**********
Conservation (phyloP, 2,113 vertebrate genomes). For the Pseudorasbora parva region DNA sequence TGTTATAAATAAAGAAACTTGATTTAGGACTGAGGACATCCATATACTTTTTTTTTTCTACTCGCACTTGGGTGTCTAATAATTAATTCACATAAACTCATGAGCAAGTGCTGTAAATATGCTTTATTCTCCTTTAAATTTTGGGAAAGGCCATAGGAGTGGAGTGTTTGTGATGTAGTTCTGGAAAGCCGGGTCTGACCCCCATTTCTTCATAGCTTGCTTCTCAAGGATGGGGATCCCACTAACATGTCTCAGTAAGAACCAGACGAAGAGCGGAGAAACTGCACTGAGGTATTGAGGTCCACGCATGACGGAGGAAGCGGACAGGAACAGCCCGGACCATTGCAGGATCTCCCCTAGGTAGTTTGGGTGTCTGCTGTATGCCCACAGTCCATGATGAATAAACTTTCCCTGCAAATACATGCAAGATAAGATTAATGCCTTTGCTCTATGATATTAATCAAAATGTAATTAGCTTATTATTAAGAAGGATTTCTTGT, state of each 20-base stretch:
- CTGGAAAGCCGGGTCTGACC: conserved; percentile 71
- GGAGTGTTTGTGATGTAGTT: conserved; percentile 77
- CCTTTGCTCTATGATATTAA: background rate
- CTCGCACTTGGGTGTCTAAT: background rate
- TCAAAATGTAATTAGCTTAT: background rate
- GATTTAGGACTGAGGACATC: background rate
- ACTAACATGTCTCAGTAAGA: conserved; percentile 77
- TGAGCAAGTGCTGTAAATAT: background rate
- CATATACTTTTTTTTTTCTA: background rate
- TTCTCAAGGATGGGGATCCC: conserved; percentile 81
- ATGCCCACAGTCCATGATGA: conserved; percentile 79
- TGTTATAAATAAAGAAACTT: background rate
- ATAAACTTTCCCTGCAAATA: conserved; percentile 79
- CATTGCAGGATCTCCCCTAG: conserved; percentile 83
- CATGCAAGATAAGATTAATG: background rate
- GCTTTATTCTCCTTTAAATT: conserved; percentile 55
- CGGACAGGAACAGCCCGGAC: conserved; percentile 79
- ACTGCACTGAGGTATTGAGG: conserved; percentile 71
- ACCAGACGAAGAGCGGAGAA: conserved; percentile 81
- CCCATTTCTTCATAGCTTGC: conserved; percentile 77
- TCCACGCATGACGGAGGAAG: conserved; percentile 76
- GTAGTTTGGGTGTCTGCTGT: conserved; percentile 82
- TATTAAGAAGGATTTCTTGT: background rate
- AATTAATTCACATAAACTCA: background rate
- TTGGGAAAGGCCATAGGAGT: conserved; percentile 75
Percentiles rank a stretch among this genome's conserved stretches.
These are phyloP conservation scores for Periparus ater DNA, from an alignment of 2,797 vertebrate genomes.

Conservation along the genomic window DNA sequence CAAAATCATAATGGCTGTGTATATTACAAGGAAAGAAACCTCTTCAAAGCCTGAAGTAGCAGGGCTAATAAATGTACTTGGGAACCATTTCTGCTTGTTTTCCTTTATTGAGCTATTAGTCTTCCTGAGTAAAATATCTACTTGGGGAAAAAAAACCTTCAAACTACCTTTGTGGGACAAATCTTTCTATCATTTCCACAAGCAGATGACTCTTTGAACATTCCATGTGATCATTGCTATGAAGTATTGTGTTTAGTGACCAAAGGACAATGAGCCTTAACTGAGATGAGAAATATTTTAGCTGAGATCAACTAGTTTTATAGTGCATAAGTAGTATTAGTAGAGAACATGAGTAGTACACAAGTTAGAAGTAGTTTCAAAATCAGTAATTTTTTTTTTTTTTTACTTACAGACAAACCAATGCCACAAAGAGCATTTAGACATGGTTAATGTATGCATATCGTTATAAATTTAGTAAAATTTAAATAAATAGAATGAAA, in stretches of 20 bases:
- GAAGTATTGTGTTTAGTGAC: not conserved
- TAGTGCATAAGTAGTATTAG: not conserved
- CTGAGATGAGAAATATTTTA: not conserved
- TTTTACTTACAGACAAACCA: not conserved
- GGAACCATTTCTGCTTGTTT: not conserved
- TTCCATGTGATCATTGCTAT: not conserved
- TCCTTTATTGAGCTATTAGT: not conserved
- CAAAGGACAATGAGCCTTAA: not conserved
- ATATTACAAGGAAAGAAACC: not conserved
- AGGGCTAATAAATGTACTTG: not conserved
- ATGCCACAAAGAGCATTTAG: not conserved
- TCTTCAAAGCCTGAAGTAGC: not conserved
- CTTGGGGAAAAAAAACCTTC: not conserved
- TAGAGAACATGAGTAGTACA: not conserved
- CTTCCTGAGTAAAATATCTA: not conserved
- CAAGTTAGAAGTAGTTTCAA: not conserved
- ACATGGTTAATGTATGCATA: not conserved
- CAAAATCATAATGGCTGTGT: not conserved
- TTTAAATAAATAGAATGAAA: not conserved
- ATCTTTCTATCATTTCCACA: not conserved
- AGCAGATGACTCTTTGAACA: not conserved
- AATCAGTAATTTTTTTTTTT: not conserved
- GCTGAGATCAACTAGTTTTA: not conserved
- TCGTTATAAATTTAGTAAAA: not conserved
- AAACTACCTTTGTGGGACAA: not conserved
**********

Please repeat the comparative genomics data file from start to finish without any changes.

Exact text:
Conservation (phyloP, 2,113 vertebrate genomes). For the Pseudorasbora parva region DNA sequence TGTTATAAATAAAGAAACTTGATTTAGGACTGAGGACATCCATATACTTTTTTTTTTCTACTCGCACTTGGGTGTCTAATAATTAATTCACATAAACTCATGAGCAAGTGCTGTAAATATGCTTTATTCTCCTTTAAATTTTGGGAAAGGCCATAGGAGTGGAGTGTTTGTGATGTAGTTCTGGAAAGCCGGGTCTGACCCCCATTTCTTCATAGCTTGCTTCTCAAGGATGGGGATCCCACTAACATGTCTCAGTAAGAACCAGACGAAGAGCGGAGAAACTGCACTGAGGTATTGAGGTCCACGCATGACGGAGGAAGCGGACAGGAACAGCCCGGACCATTGCAGGATCTCCCCTAGGTAGTTTGGGTGTCTGCTGTATGCCCACAGTCCATGATGAATAAACTTTCCCTGCAAATACATGCAAGATAAGATTAATGCCTTTGCTCTATGATATTAATCAAAATGTAATTAGCTTATTATTAAGAAGGATTTCTTGT, state of each 20-base stretch:
- CTGGAAAGCCGGGTCTGACC: conserved; percentile 71
- GGAGTGTTTGTGATGTAGTT: conserved; percentile 77
- CCTTTGCTCTATGATATTAA: background rate
- CTCGCACTTGGGTGTCTAAT: background rate
- TCAAAATGTAATTAGCTTAT: background rate
- GATTTAGGACTGAGGACATC: background rate
- ACTAACATGTCTCAGTAAGA: conserved; percentile 77
- TGAGCAAGTGCTGTAAATAT: background rate
- CATATACTTTTTTTTTTCTA: background rate
- TTCTCAAGGATGGGGATCCC: conserved; percentile 81
- ATGCCCACAGTCCATGATGA: conserved; percentile 79
- TGTTATAAATAAAGAAACTT: background rate
- ATAAACTTTCCCTGCAAATA: conserved; percentile 79
- CATTGCAGGATCTCCCCTAG: conserved; percentile 83
- CATGCAAGATAAGATTAATG: background rate
- GCTTTATTCTCCTTTAAATT: conserved; percentile 55
- CGGACAGGAACAGCCCGGAC: conserved; percentile 79
- ACTGCACTGAGGTATTGAGG: conserved; percentile 71
- ACCAGACGAAGAGCGGAGAA: conserved; percentile 81
- CCCATTTCTTCATAGCTTGC: conserved; percentile 77
- TCCACGCATGACGGAGGAAG: conserved; percentile 76
- GTAGTTTGGGTGTCTGCTGT: conserved; percentile 82
- TATTAAGAAGGATTTCTTGT: background rate
- AATTAATTCACATAAACTCA: background rate
- TTGGGAAAGGCCATAGGAGT: conserved; percentile 75
Percentiles rank a stretch among this genome's conserved stretches.
These are phyloP conservation scores for Periparus ater DNA, from an alignment of 2,797 vertebrate genomes.

Conservation along the genomic window DNA sequence CAAAATCATAATGGCTGTGTATATTACAAGGAAAGAAACCTCTTCAAAGCCTGAAGTAGCAGGGCTAATAAATGTACTTGGGAACCATTTCTGCTTGTTTTCCTTTATTGAGCTATTAGTCTTCCTGAGTAAAATATCTACTTGGGGAAAAAAAACCTTCAAACTACCTTTGTGGGACAAATCTTTCTATCATTTCCACAAGCAGATGACTCTTTGAACATTCCATGTGATCATTGCTATGAAGTATTGTGTTTAGTGACCAAAGGACAATGAGCCTTAACTGAGATGAGAAATATTTTAGCTGAGATCAACTAGTTTTATAGTGCATAAGTAGTATTAGTAGAGAACATGAGTAGTACACAAGTTAGAAGTAGTTTCAAAATCAGTAATTTTTTTTTTTTTTTACTTACAGACAAACCAATGCCACAAAGAGCATTTAGACATGGTTAATGTATGCATATCGTTATAAATTTAGTAAAATTTAAATAAATAGAATGAAA, in stretches of 20 bases:
- GAAGTATTGTGTTTAGTGAC: not conserved
- TAGTGCATAAGTAGTATTAG: not conserved
- CTGAGATGAGAAATATTTTA: not conserved
- TTTTACTTACAGACAAACCA: not conserved
- GGAACCATTTCTGCTTGTTT: not conserved
- TTCCATGTGATCATTGCTAT: not conserved
- TCCTTTATTGAGCTATTAGT: not conserved
- CAAAGGACAATGAGCCTTAA: not conserved
- ATATTACAAGGAAAGAAACC: not conserved
- AGGGCTAATAAATGTACTTG: not conserved
- ATGCCACAAAGAGCATTTAG: not conserved
- TCTTCAAAGCCTGAAGTAGC: not conserved
- CTTGGGGAAAAAAAACCTTC: not conserved
- TAGAGAACATGAGTAGTACA: not conserved
- CTTCCTGAGTAAAATATCTA: not conserved
- CAAGTTAGAAGTAGTTTCAA: not conserved
- ACATGGTTAATGTATGCATA: not conserved
- CAAAATCATAATGGCTGTGT: not conserved
- TTTAAATAAATAGAATGAAA: not conserved
- ATCTTTCTATCATTTCCACA: not conserved
- AGCAGATGACTCTTTGAACA: not conserved
- AATCAGTAATTTTTTTTTTT: not conserved
- GCTGAGATCAACTAGTTTTA: not conserved
- TCGTTATAAATTTAGTAAAA: not conserved
- AAACTACCTTTGTGGGACAA: not conserved